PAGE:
Indoor Aerials: the Advantages and Disadvantages

TV aerials have been a commodity since the 1920s, when televisions were first made commercially available. Although nowadays there are other ways of picking up TV channels, aerials remain necessary and very much in demand.

Aerials work by receiving signals through the air and transmitting them to the TV they’re connected to. There are lots of different types around, like indoor, outdoor and multi-directional aerials. Indoor aerials are very common and are well worth considering if you need to invest in a new aerial.

To help you work out if an indoor aerial would be a good purchase for you, we’ve come up with a list of their advantages and disadvantages.

Advantages of indoor aerials

Low cost

If you want to use an indoor aerial, you need to start off by buying it. But after this an indoor aerial is basically free. You can install most indoor aerials yourself and won’t need to pay a subscription fee, like cable and satellite users. There are now lots of channels that you can pick up using an aerial, so they’re well worth the little you’ll pay.


Another great thing about indoor aerials is that they’re versatile. You can put them pretty much anywhere – on top of the TV, on a shelf or mounted on a wall. Plus, they can work well in both rural and urban areas.

Disadvantages of indoor aerials

Less channel choice

Unfortunately, if you’re going to install an indoor aerial then you’re going to have to accept that you’ll have limited channel choice. You can access a high number of channels using an aerial, but cable and satellite networks provide far more. So if there’s a channel you’re dying to get, it’s a good idea to check whether you can access it with an aerial or if you need to invest in a cable connection or a satellite dish.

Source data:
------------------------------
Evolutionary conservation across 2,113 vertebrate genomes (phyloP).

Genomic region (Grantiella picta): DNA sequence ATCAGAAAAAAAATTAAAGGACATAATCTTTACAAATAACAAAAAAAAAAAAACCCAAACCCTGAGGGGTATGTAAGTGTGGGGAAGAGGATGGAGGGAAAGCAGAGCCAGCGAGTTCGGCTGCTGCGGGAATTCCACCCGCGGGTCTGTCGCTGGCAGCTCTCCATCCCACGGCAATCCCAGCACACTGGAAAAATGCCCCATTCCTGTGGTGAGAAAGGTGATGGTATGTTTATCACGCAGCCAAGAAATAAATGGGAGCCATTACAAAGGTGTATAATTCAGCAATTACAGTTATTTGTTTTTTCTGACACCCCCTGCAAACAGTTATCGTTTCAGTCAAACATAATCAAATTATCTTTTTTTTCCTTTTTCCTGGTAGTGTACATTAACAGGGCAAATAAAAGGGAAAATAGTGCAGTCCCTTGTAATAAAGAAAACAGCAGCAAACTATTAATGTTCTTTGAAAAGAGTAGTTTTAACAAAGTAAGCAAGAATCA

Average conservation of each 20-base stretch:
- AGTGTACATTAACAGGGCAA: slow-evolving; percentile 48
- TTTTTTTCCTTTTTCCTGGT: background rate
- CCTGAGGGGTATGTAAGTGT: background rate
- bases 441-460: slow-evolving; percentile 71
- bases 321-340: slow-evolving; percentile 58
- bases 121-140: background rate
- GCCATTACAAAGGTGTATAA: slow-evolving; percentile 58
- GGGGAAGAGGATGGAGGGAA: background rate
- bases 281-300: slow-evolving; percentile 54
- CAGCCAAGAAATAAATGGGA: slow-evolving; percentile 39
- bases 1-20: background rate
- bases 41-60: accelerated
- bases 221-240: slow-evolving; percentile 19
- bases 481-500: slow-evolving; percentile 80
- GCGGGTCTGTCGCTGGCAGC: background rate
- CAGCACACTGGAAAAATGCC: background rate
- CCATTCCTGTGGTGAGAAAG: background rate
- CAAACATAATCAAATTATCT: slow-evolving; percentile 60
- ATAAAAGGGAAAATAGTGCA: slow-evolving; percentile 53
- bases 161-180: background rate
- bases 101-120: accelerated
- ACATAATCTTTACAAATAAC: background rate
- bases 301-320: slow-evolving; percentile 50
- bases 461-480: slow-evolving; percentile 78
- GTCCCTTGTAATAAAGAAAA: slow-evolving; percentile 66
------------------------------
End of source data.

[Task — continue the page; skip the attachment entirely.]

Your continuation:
Susceptible to interference

Another downside to indoor aerials is that they’re susceptible to interference. The walls and ceilings of a building can prevent them from receiving signals properly. Other signals in your home can also cause interference. If you live in a rural area that already has fairly weak signals then an indoor aerial might not be the best choice.

So an indoor aerial can be a great, low-cost way to get TV in your home. But if you want to learn about other types of aerial, see our information on outdoor and multi-directional aerials.

Installation time

Less than 1 hour


Approx. £5 - £50

Advantages and disadvantages
  • Low cost
  • Versatile
  • Provide less channel choice
  • Susceptible to interference